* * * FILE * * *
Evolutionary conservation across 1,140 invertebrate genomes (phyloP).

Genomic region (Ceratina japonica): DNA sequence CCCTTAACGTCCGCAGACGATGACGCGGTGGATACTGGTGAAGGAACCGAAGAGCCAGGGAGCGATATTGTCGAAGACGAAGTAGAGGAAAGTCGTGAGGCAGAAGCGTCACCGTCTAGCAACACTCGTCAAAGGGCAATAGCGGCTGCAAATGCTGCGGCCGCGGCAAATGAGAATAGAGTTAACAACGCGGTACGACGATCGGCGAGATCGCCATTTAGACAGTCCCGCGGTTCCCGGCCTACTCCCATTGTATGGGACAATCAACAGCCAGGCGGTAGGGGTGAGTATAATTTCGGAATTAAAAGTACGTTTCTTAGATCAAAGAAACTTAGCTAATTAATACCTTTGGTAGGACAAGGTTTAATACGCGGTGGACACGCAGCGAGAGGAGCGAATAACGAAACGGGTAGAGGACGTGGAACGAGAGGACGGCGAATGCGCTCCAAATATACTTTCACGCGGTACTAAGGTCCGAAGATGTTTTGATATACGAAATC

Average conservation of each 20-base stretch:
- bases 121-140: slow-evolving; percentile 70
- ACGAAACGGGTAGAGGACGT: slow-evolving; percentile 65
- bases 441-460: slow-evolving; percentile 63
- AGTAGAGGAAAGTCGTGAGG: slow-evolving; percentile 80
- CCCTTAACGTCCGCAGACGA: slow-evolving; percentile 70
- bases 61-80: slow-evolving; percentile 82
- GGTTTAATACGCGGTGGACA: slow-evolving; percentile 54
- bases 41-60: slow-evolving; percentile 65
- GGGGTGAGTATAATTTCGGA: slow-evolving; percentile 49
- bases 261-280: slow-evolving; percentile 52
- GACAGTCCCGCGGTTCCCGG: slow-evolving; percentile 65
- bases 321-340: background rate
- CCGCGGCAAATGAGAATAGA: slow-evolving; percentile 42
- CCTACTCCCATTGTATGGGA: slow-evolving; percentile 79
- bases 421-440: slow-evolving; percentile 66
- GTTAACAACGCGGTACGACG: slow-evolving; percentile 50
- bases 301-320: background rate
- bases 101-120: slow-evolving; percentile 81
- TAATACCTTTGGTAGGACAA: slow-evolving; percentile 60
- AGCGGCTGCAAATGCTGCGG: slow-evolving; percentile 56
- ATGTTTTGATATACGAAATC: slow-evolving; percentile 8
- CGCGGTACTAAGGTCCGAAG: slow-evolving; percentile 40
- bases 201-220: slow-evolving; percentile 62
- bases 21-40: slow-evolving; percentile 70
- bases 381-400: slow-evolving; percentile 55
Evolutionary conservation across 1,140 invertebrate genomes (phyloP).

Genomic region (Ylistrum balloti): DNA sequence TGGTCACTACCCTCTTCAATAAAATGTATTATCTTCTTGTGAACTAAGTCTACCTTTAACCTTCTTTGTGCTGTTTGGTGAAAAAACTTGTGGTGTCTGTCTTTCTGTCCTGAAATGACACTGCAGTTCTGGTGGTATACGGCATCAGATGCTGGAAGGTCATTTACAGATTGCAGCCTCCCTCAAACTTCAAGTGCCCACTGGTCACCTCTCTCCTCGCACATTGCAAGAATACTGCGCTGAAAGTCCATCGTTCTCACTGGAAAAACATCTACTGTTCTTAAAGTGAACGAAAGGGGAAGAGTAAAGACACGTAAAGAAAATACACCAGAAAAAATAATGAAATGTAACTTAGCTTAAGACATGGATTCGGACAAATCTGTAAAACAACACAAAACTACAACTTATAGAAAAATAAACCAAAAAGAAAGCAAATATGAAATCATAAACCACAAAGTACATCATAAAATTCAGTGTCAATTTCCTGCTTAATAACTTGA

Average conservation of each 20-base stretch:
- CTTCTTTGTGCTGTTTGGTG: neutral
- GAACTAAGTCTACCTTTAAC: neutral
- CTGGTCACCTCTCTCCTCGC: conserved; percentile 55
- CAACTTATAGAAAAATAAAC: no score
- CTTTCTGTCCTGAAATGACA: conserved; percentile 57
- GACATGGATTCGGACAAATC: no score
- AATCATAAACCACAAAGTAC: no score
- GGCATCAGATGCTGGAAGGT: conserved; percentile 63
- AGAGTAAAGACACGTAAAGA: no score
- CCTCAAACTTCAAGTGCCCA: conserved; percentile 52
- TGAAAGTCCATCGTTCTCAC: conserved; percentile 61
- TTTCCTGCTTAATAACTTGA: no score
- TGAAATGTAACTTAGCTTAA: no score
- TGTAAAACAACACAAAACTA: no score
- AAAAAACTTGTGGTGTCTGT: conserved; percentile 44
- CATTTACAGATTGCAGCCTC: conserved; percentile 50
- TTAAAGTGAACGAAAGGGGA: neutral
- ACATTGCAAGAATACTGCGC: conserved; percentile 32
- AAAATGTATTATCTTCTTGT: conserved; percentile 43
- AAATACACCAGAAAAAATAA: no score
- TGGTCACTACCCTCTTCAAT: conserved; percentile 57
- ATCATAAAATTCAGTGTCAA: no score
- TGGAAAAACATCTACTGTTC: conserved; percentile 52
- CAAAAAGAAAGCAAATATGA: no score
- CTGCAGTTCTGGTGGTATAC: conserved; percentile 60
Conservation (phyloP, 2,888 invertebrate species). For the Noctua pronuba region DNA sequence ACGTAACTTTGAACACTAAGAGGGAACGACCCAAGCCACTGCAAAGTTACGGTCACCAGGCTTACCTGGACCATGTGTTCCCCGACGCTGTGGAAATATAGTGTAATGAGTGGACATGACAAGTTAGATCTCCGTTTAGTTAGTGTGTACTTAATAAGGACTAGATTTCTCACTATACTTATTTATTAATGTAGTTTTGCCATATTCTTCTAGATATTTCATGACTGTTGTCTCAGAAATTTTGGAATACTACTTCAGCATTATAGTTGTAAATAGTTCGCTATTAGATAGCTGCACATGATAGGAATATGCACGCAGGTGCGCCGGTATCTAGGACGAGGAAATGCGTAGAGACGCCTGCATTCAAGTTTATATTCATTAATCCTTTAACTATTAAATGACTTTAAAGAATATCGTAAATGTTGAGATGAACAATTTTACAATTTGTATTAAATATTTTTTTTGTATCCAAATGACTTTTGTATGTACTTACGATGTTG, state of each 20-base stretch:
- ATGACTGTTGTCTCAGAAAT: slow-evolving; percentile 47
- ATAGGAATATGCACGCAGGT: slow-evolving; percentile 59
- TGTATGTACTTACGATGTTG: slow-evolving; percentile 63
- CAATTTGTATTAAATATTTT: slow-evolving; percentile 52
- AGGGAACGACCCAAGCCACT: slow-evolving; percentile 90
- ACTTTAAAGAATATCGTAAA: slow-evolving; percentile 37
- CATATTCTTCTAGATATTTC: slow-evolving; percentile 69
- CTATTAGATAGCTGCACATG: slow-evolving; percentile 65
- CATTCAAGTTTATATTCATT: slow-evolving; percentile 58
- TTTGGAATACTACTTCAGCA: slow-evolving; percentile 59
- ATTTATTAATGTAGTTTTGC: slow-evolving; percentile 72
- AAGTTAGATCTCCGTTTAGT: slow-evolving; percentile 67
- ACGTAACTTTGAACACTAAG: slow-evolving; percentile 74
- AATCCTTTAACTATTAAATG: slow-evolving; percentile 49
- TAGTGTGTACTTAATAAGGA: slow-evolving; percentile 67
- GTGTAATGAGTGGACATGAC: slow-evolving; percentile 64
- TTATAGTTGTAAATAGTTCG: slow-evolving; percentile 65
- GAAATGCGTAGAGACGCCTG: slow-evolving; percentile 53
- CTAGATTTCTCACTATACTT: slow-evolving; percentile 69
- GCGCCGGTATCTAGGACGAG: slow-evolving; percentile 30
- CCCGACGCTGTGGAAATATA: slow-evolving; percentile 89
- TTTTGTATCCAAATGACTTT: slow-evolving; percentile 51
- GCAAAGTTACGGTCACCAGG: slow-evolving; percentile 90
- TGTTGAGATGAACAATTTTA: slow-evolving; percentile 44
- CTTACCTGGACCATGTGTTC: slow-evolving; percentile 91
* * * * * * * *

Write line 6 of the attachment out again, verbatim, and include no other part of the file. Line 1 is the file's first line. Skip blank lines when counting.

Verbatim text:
- bases 441-460: slow-evolving; percentile 63